It has been widely reported that, when he was still the cardinal archbishop of Buenos Aires, the future Pope Francis washed the feet of women during the Mass of the Lord’s Supper.
Now he has done so as pope.
Here are some thoughts on Pope Francis’s decision and what it means.
This Year’s Mass of the Lord’s Supper
It was surprising but not surprising when the Holy See announced that Pope Francis had chosen to celebrate this year’s Mass of the Lord’s Supper not in one of the papal basilicas of Rome but, instead, in its juvenile prison.
That’s precisely the kind of gesture that we have come to expect from the new pope in the short time we’ve been getting to know him.
It’s not traditional, but it’s humble and evangelistic.
And it corresponds to Jesus’ remarks that, when we visit those in prison, we are spiritually visiting him (Matthew 25:36-40).
It’s also in keeping with things he’s done before, such as holding the service in a maternity hospital in Buenos Aires in 2005.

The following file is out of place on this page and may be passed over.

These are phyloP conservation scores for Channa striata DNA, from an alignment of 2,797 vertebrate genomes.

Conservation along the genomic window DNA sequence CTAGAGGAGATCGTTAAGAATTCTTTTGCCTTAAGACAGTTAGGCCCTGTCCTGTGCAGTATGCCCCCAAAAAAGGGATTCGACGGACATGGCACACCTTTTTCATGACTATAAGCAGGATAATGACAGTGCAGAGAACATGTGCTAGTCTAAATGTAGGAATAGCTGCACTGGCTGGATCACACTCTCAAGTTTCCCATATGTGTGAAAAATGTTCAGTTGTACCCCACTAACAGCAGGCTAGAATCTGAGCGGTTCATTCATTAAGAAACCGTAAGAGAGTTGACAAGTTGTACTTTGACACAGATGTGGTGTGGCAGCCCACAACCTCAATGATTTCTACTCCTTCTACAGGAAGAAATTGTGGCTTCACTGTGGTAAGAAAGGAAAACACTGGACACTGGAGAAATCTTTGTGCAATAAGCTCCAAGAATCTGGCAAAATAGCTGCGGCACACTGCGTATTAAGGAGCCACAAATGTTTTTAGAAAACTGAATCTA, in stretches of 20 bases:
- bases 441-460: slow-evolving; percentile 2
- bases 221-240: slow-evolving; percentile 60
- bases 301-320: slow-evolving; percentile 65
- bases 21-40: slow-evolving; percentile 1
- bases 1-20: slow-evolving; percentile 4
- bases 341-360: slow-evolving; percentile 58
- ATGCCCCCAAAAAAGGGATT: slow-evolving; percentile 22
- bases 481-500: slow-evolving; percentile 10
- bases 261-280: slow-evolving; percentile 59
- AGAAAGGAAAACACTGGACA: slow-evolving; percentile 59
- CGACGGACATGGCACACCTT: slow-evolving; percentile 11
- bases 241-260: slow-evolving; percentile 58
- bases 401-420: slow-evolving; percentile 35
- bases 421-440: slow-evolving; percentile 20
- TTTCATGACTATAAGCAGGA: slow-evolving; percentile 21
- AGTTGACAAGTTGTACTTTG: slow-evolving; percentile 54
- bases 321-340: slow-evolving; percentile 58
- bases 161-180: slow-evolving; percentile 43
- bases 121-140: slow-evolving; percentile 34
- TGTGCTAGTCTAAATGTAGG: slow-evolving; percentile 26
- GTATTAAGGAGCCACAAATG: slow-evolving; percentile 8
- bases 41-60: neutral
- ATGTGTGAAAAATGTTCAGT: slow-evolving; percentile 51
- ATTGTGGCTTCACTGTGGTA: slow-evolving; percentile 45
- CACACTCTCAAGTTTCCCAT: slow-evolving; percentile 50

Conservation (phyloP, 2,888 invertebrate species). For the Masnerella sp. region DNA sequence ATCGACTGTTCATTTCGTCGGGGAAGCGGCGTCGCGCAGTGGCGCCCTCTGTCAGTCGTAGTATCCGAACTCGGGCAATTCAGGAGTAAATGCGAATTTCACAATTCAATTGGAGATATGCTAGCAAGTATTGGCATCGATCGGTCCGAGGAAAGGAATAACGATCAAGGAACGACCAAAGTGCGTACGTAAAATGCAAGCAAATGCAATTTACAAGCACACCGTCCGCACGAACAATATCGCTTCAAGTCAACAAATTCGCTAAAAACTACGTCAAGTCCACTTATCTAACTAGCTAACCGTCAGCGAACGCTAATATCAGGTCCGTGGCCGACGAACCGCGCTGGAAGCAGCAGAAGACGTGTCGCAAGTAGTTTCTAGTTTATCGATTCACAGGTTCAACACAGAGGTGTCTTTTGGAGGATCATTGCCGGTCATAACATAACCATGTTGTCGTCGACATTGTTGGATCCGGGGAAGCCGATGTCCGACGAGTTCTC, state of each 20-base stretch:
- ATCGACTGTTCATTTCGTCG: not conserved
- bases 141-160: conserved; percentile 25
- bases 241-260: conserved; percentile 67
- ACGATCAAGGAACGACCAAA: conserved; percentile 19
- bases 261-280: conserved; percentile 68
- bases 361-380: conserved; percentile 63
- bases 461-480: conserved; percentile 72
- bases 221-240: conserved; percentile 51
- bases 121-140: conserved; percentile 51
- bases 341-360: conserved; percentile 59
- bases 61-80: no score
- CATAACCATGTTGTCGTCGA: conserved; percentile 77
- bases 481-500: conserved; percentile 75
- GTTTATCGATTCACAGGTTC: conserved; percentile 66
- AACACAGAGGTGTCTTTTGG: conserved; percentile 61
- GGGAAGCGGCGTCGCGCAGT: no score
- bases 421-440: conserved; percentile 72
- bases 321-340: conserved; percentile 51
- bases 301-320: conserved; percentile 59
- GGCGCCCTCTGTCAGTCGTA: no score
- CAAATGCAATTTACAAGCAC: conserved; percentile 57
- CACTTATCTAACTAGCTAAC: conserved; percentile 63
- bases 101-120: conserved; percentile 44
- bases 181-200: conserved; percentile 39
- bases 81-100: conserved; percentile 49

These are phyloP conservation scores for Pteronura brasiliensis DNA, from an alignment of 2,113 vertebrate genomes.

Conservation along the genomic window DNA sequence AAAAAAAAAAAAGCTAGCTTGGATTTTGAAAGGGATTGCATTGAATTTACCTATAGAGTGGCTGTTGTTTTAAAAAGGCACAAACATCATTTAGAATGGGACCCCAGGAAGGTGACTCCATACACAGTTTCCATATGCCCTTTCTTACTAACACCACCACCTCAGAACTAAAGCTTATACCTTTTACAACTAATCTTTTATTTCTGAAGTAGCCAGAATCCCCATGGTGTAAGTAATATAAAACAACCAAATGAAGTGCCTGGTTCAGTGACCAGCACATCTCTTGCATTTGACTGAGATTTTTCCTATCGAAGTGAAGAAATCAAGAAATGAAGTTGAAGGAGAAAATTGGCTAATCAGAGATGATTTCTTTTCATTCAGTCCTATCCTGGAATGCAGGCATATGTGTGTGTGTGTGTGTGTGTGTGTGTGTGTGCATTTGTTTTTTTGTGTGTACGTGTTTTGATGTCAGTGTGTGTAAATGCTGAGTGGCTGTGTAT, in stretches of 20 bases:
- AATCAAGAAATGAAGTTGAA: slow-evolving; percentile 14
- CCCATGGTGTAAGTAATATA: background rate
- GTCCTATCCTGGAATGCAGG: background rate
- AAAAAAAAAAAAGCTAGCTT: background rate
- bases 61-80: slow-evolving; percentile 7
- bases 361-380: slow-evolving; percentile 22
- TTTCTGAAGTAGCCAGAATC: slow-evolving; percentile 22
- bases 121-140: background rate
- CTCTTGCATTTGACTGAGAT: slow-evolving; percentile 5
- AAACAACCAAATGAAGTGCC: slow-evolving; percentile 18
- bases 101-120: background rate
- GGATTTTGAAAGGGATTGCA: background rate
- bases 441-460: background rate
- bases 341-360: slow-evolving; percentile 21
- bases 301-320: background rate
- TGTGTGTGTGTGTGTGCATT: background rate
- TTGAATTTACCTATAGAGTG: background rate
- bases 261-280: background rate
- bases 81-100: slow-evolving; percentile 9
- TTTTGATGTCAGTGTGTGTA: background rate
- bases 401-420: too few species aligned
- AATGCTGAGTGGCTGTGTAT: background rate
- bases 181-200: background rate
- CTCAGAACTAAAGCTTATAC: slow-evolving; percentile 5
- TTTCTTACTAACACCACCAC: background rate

So what happened with the footwashing ceremony this year?
The BBC is reporting:
During Thursday’s intimate service, the Pope washed and kissed the feet of 12 young detainees to replicate the Bible’s account of Jesus Christ’s gesture of humility towards his 12 apostles on the night before he was crucified.
The 12 inmates included two girls, one Italian Catholic and one of Serbian Muslim origin, local prison ombudsman Angiolo Marroni said ahead of the ceremony.
That’s certainly a dramatic gesture.
A Muslim Girl?
It had been announced, in advance, that the young people who were going to be participating in the ceremony would be coming from different religious backgrounds, so this wasn’t a total surprise, but it was a striking choice.
What should we make of it?